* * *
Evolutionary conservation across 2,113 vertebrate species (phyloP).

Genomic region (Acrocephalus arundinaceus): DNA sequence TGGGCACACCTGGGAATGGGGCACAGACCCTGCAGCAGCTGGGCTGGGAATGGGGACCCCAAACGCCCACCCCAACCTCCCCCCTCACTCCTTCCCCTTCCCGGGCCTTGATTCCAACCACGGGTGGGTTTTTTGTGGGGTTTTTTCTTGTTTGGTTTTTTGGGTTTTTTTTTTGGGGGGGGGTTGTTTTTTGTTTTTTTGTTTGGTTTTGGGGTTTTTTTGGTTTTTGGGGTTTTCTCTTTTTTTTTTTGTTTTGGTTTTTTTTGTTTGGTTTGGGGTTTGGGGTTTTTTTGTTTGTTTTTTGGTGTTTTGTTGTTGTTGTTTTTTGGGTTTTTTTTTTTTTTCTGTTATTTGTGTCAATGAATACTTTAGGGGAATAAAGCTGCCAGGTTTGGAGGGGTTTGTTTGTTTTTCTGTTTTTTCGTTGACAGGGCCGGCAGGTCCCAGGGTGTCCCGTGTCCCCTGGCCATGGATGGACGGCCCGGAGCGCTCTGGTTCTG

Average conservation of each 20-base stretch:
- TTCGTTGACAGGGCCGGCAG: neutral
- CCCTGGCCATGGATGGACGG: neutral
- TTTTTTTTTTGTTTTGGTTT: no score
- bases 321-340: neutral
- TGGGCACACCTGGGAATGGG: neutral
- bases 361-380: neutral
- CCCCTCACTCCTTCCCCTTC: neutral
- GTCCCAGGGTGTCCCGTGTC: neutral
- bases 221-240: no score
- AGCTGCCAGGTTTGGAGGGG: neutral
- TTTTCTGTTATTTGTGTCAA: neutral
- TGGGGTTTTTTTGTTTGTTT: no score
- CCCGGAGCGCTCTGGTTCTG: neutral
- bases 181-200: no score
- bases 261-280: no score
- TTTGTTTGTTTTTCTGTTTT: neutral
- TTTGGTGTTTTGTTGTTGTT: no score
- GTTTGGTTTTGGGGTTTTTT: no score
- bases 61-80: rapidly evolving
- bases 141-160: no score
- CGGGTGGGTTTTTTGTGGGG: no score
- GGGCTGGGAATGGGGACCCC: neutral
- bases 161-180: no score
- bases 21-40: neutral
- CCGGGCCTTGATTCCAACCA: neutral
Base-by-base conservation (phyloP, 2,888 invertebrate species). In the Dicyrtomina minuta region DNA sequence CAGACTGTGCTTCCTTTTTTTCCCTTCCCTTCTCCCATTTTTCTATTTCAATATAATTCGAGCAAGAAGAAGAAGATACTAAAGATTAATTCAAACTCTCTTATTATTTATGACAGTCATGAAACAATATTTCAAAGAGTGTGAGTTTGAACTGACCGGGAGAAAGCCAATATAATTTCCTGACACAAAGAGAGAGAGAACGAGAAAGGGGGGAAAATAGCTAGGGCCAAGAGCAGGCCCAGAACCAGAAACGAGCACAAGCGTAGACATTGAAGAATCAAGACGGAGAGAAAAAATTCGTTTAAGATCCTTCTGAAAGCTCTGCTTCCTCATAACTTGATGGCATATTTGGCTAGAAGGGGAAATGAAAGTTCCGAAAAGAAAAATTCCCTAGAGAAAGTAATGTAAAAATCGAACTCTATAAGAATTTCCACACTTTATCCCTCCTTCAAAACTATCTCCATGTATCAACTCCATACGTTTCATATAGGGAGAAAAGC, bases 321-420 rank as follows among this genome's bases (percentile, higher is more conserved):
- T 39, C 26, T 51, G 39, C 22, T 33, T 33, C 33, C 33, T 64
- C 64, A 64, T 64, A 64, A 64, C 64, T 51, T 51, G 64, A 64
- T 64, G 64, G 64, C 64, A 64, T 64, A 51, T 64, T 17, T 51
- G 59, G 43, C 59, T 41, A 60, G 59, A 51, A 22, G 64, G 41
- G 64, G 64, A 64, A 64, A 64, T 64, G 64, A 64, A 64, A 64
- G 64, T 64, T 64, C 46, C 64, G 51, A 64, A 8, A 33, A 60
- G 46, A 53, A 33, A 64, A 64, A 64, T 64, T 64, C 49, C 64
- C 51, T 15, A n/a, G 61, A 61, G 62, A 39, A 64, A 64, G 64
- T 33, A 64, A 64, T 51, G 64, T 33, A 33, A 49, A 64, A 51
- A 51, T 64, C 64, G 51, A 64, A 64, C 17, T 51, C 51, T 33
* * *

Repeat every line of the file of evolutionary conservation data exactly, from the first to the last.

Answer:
Evolutionary conservation across 2,113 vertebrate species (phyloP).

Genomic region (Acrocephalus arundinaceus): DNA sequence TGGGCACACCTGGGAATGGGGCACAGACCCTGCAGCAGCTGGGCTGGGAATGGGGACCCCAAACGCCCACCCCAACCTCCCCCCTCACTCCTTCCCCTTCCCGGGCCTTGATTCCAACCACGGGTGGGTTTTTTGTGGGGTTTTTTCTTGTTTGGTTTTTTGGGTTTTTTTTTTGGGGGGGGGTTGTTTTTTGTTTTTTTGTTTGGTTTTGGGGTTTTTTTGGTTTTTGGGGTTTTCTCTTTTTTTTTTTGTTTTGGTTTTTTTTGTTTGGTTTGGGGTTTGGGGTTTTTTTGTTTGTTTTTTGGTGTTTTGTTGTTGTTGTTTTTTGGGTTTTTTTTTTTTTTCTGTTATTTGTGTCAATGAATACTTTAGGGGAATAAAGCTGCCAGGTTTGGAGGGGTTTGTTTGTTTTTCTGTTTTTTCGTTGACAGGGCCGGCAGGTCCCAGGGTGTCCCGTGTCCCCTGGCCATGGATGGACGGCCCGGAGCGCTCTGGTTCTG

Average conservation of each 20-base stretch:
- TTCGTTGACAGGGCCGGCAG: neutral
- CCCTGGCCATGGATGGACGG: neutral
- TTTTTTTTTTGTTTTGGTTT: no score
- bases 321-340: neutral
- TGGGCACACCTGGGAATGGG: neutral
- bases 361-380: neutral
- CCCCTCACTCCTTCCCCTTC: neutral
- GTCCCAGGGTGTCCCGTGTC: neutral
- bases 221-240: no score
- AGCTGCCAGGTTTGGAGGGG: neutral
- TTTTCTGTTATTTGTGTCAA: neutral
- TGGGGTTTTTTTGTTTGTTT: no score
- CCCGGAGCGCTCTGGTTCTG: neutral
- bases 181-200: no score
- bases 261-280: no score
- TTTGTTTGTTTTTCTGTTTT: neutral
- TTTGGTGTTTTGTTGTTGTT: no score
- GTTTGGTTTTGGGGTTTTTT: no score
- bases 61-80: rapidly evolving
- bases 141-160: no score
- CGGGTGGGTTTTTTGTGGGG: no score
- GGGCTGGGAATGGGGACCCC: neutral
- bases 161-180: no score
- bases 21-40: neutral
- CCGGGCCTTGATTCCAACCA: neutral
Base-by-base conservation (phyloP, 2,888 invertebrate species). In the Dicyrtomina minuta region DNA sequence CAGACTGTGCTTCCTTTTTTTCCCTTCCCTTCTCCCATTTTTCTATTTCAATATAATTCGAGCAAGAAGAAGAAGATACTAAAGATTAATTCAAACTCTCTTATTATTTATGACAGTCATGAAACAATATTTCAAAGAGTGTGAGTTTGAACTGACCGGGAGAAAGCCAATATAATTTCCTGACACAAAGAGAGAGAGAACGAGAAAGGGGGGAAAATAGCTAGGGCCAAGAGCAGGCCCAGAACCAGAAACGAGCACAAGCGTAGACATTGAAGAATCAAGACGGAGAGAAAAAATTCGTTTAAGATCCTTCTGAAAGCTCTGCTTCCTCATAACTTGATGGCATATTTGGCTAGAAGGGGAAATGAAAGTTCCGAAAAGAAAAATTCCCTAGAGAAAGTAATGTAAAAATCGAACTCTATAAGAATTTCCACACTTTATCCCTCCTTCAAAACTATCTCCATGTATCAACTCCATACGTTTCATATAGGGAGAAAAGC, bases 321-420 rank as follows among this genome's bases (percentile, higher is more conserved):
- T 39, C 26, T 51, G 39, C 22, T 33, T 33, C 33, C 33, T 64
- C 64, A 64, T 64, A 64, A 64, C 64, T 51, T 51, G 64, A 64
- T 64, G 64, G 64, C 64, A 64, T 64, A 51, T 64, T 17, T 51
- G 59, G 43, C 59, T 41, A 60, G 59, A 51, A 22, G 64, G 41
- G 64, G 64, A 64, A 64, A 64, T 64, G 64, A 64, A 64, A 64
- G 64, T 64, T 64, C 46, C 64, G 51, A 64, A 8, A 33, A 60
- G 46, A 53, A 33, A 64, A 64, A 64, T 64, T 64, C 49, C 64
- C 51, T 15, A n/a, G 61, A 61, G 62, A 39, A 64, A 64, G 64
- T 33, A 64, A 64, T 51, G 64, T 33, A 33, A 49, A 64, A 51
- A 51, T 64, C 64, G 51, A 64, A 64, C 17, T 51, C 51, T 33